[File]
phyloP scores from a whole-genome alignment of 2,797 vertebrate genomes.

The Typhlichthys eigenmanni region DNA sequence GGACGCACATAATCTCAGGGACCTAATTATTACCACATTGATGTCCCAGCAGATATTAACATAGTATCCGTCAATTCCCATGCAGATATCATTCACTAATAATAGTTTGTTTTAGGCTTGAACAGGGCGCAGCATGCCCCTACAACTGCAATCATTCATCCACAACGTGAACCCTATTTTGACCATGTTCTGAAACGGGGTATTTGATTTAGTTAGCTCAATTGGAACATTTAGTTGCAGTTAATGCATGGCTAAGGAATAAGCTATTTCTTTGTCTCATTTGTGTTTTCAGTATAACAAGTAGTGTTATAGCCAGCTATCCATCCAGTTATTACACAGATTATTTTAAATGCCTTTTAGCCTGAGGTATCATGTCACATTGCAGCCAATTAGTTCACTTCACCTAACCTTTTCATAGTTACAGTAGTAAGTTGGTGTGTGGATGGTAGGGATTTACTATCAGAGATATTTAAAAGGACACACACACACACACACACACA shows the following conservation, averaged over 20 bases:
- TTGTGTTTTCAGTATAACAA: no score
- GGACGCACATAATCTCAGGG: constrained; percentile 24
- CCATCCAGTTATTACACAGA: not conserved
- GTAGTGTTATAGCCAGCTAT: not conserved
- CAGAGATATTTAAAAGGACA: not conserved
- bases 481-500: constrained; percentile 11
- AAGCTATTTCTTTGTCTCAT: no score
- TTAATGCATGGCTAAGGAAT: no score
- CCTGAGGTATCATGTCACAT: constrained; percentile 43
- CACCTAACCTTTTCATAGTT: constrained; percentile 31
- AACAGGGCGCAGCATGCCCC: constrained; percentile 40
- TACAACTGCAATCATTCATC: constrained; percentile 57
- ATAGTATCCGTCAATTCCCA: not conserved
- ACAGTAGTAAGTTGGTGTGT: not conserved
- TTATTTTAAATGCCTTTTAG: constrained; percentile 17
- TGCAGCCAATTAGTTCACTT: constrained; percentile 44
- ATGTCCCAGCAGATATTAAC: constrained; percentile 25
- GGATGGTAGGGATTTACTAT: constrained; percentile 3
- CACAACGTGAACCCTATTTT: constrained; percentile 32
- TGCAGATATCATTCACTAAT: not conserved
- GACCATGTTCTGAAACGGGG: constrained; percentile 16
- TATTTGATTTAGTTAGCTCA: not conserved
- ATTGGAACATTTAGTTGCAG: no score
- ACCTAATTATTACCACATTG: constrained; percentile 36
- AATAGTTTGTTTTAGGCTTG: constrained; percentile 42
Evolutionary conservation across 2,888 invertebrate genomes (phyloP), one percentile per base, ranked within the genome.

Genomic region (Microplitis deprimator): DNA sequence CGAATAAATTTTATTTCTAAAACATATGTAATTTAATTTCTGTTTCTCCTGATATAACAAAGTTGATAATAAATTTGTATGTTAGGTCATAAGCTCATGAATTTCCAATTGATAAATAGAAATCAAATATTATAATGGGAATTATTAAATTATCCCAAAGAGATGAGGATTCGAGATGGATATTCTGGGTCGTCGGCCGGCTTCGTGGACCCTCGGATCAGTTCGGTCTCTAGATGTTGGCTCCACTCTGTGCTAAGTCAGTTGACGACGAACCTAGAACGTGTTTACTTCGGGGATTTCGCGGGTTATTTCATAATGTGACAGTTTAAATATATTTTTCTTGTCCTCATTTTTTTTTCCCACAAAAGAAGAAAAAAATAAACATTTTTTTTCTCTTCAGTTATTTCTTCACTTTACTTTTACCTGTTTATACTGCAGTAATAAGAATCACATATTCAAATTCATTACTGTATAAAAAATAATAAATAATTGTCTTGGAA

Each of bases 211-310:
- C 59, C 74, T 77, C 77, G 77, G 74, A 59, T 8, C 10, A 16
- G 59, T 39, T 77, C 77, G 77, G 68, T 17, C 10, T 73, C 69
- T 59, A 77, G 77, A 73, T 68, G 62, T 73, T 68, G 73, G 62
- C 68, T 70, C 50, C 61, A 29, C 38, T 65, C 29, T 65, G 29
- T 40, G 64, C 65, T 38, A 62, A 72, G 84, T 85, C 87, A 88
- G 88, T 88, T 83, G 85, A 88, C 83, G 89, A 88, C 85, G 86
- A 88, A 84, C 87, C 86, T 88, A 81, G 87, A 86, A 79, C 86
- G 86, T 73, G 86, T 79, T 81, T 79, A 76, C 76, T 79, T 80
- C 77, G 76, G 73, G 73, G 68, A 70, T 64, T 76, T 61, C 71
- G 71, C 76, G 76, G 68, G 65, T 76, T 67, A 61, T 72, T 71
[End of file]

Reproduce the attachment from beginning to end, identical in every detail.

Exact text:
phyloP scores from a whole-genome alignment of 2,797 vertebrate genomes.

The Typhlichthys eigenmanni region DNA sequence GGACGCACATAATCTCAGGGACCTAATTATTACCACATTGATGTCCCAGCAGATATTAACATAGTATCCGTCAATTCCCATGCAGATATCATTCACTAATAATAGTTTGTTTTAGGCTTGAACAGGGCGCAGCATGCCCCTACAACTGCAATCATTCATCCACAACGTGAACCCTATTTTGACCATGTTCTGAAACGGGGTATTTGATTTAGTTAGCTCAATTGGAACATTTAGTTGCAGTTAATGCATGGCTAAGGAATAAGCTATTTCTTTGTCTCATTTGTGTTTTCAGTATAACAAGTAGTGTTATAGCCAGCTATCCATCCAGTTATTACACAGATTATTTTAAATGCCTTTTAGCCTGAGGTATCATGTCACATTGCAGCCAATTAGTTCACTTCACCTAACCTTTTCATAGTTACAGTAGTAAGTTGGTGTGTGGATGGTAGGGATTTACTATCAGAGATATTTAAAAGGACACACACACACACACACACACA shows the following conservation, averaged over 20 bases:
- TTGTGTTTTCAGTATAACAA: no score
- GGACGCACATAATCTCAGGG: constrained; percentile 24
- CCATCCAGTTATTACACAGA: not conserved
- GTAGTGTTATAGCCAGCTAT: not conserved
- CAGAGATATTTAAAAGGACA: not conserved
- bases 481-500: constrained; percentile 11
- AAGCTATTTCTTTGTCTCAT: no score
- TTAATGCATGGCTAAGGAAT: no score
- CCTGAGGTATCATGTCACAT: constrained; percentile 43
- CACCTAACCTTTTCATAGTT: constrained; percentile 31
- AACAGGGCGCAGCATGCCCC: constrained; percentile 40
- TACAACTGCAATCATTCATC: constrained; percentile 57
- ATAGTATCCGTCAATTCCCA: not conserved
- ACAGTAGTAAGTTGGTGTGT: not conserved
- TTATTTTAAATGCCTTTTAG: constrained; percentile 17
- TGCAGCCAATTAGTTCACTT: constrained; percentile 44
- ATGTCCCAGCAGATATTAAC: constrained; percentile 25
- GGATGGTAGGGATTTACTAT: constrained; percentile 3
- CACAACGTGAACCCTATTTT: constrained; percentile 32
- TGCAGATATCATTCACTAAT: not conserved
- GACCATGTTCTGAAACGGGG: constrained; percentile 16
- TATTTGATTTAGTTAGCTCA: not conserved
- ATTGGAACATTTAGTTGCAG: no score
- ACCTAATTATTACCACATTG: constrained; percentile 36
- AATAGTTTGTTTTAGGCTTG: constrained; percentile 42
Evolutionary conservation across 2,888 invertebrate genomes (phyloP), one percentile per base, ranked within the genome.

Genomic region (Microplitis deprimator): DNA sequence CGAATAAATTTTATTTCTAAAACATATGTAATTTAATTTCTGTTTCTCCTGATATAACAAAGTTGATAATAAATTTGTATGTTAGGTCATAAGCTCATGAATTTCCAATTGATAAATAGAAATCAAATATTATAATGGGAATTATTAAATTATCCCAAAGAGATGAGGATTCGAGATGGATATTCTGGGTCGTCGGCCGGCTTCGTGGACCCTCGGATCAGTTCGGTCTCTAGATGTTGGCTCCACTCTGTGCTAAGTCAGTTGACGACGAACCTAGAACGTGTTTACTTCGGGGATTTCGCGGGTTATTTCATAATGTGACAGTTTAAATATATTTTTCTTGTCCTCATTTTTTTTTCCCACAAAAGAAGAAAAAAATAAACATTTTTTTTCTCTTCAGTTATTTCTTCACTTTACTTTTACCTGTTTATACTGCAGTAATAAGAATCACATATTCAAATTCATTACTGTATAAAAAATAATAAATAATTGTCTTGGAA

Each of bases 211-310:
- C 59, C 74, T 77, C 77, G 77, G 74, A 59, T 8, C 10, A 16
- G 59, T 39, T 77, C 77, G 77, G 68, T 17, C 10, T 73, C 69
- T 59, A 77, G 77, A 73, T 68, G 62, T 73, T 68, G 73, G 62
- C 68, T 70, C 50, C 61, A 29, C 38, T 65, C 29, T 65, G 29
- T 40, G 64, C 65, T 38, A 62, A 72, G 84, T 85, C 87, A 88
- G 88, T 88, T 83, G 85, A 88, C 83, G 89, A 88, C 85, G 86
- A 88, A 84, C 87, C 86, T 88, A 81, G 87, A 86, A 79, C 86
- G 86, T 73, G 86, T 79, T 81, T 79, A 76, C 76, T 79, T 80
- C 77, G 76, G 73, G 73, G 68, A 70, T 64, T 76, T 61, C 71
- G 71, C 76, G 76, G 68, G 65, T 76, T 67, A 61, T 72, T 71